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Pepe Le Pen: Can the alt-right really "meme" Marine Le Pen to victory?

Underneath the irony, is there any truth in the claims that memes can swing an election? 

Betteridge’s law of headlines states that any headline that ends in a question mark can be answered succinctly by the word “no”. As an addition, I’d like to suggest that if you add the word “meme” into the very same headline, you’ll most likely get a few four letter words in response as well.

Memes aren’t taken very seriously – which is fair enough, because they’re memes. But over the last year, viral images have been "weaponised" by various internet fringes to become, whether you like it or not, a political tool. “We actually elected a meme as president,” wrote a user on the forum 4Chan’s controversial /pol/ board after Donald Trump’s election win. This was an example of what 4Channers call (somewhat ironically) “meme magic”– creating memes that rise up out of the internet to have real-life consequences.

These same fringes of the alt-right are now trying to use meme magic to secure the victory of National Front leader Marine Le Pen in the French presidential elections. And why wouldn’t they? Events in 2016 have made memes a valid political tool. When the Anti-Defamation League declared Pepe the Frog a hate symbol in September last year, meme magic got real. Fast.

Enter Pepe Le Pen (or, in some circles, Le PenPe). Alt-right groups are now memifying the presidential hopeful to resemble Pepe the Frog. “They’re trying to get the LePenPe squad ready, 100 per cent,” an insider of a right-wing Facebook group told me. “We’re gonna meme Marine Le Pen into office,” wrote a user on the group.

It’s undeniable that at first glance all of this falls on the high end of the “completely ridiculous” scale. Even those on 4Chan argue about whether they’re being ironic or not. Yet though memes can’t take sole responsibility for securing Trump’s place as the 45th leader of the free world, they undoubtedly had a part to play. Firstly, the left’s mockery of Trump via memes gave him far too much attention in the early days of his campaign, and then the right kicked off what they now call “The Great Meme War” – the use of viral images to sway popular opinion.

Images are funny, but memes become potent when they have a message too. As Buzzfeed News reported last month, online chatrooms are forming where Americans can learn about European culture in order to create more effective memes. By using different templates and giving one another advice, Buzzfeed argued the “trolls [could] appear French without actually needing to speak French".

Indeed, memes with messages – however flippant – are undeniably the new propaganda poster. Think of the right-wingers pasting images of refugees and terrorists side-by-side, and left-wingers using images to claim children were handcuffed because of Trump's "Muslim ban". There are no statistics for the number of people who get their political views from viral images but it’s safe to say – judging by Likes and Shares alone – that they have an effect. This kind of propaganda poster doesn't even require sellotape to stick.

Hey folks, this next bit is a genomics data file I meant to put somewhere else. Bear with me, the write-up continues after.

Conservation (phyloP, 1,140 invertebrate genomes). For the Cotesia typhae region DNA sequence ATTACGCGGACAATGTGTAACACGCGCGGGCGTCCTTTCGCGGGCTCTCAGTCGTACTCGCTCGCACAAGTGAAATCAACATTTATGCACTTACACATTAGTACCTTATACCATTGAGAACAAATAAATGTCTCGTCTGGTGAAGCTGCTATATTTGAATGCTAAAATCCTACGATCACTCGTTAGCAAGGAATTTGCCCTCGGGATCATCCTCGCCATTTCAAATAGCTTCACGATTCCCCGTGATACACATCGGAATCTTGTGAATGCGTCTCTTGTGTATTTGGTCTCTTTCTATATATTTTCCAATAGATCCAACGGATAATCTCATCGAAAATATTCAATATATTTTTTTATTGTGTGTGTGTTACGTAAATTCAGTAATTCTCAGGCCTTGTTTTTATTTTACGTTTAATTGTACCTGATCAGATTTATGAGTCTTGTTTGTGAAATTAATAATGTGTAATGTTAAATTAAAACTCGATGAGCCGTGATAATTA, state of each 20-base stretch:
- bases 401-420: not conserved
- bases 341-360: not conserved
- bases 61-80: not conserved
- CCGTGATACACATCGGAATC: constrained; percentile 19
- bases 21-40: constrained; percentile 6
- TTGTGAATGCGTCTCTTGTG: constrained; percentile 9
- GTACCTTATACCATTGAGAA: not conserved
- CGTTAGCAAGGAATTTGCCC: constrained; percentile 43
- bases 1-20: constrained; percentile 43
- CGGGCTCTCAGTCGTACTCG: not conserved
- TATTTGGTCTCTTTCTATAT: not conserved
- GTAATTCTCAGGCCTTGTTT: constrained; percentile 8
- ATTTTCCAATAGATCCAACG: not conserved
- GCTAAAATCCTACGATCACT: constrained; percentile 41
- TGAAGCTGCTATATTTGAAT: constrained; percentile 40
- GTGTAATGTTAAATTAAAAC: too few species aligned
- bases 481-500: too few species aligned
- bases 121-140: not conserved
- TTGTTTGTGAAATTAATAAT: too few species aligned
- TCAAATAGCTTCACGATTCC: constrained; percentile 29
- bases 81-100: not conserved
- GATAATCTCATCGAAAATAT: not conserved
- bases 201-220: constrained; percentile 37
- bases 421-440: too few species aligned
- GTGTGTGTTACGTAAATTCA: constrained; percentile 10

Many of these memes might not make their way out of the groups that contain them (such as 4Chan's /pol/ and Reddit's r/Le_Pen). But that doesn't make them any less significant. In the past, ex-4Channers have spoken out about using the forum slowly made them more racist and sexist. The radicalisation of the vulnerable, in turn, effects the political world.

The other danger, of course, is the media taking these ironic memes too seriously. The declaration that Pepe was a "white supremacist" symbol gave alt-right meme-makers both legitimacy and something to laugh about. It is foolish to lend "Pepe Le Pens" status they do not deserve. Such a premature response has its own consequences - even if Le Pen doesn't win in May, the trolls do.

These are the real ways, then, that memes can sway an election. Of course, there is some survivorship bias at work here. 4Chan can claim they helped Trump to win because, well, Trump won. The same will happen with Le Pen. If she wins, they can claim responsibility, if not, they can go back to adding MS Paint swastikas to frogs.

So can Le Pen really be memed to victory? Screw you, Betteridge. The answer is “maybe”. 

Amelia Tait is a technology and digital culture writer at the New Statesman.

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Pupils need internet classes? Here are 41 lessons they should learn

Forget privacy and security, here's what to do when a black and blue dress looks white and gold. 

It is imperative that children are taught how to survive and thrive on the internet, claims a new House of Lords report. According to the Lords Communication Committee, pupils need to learn how to stay safe, avoid addictive games, and become “digitally literate”.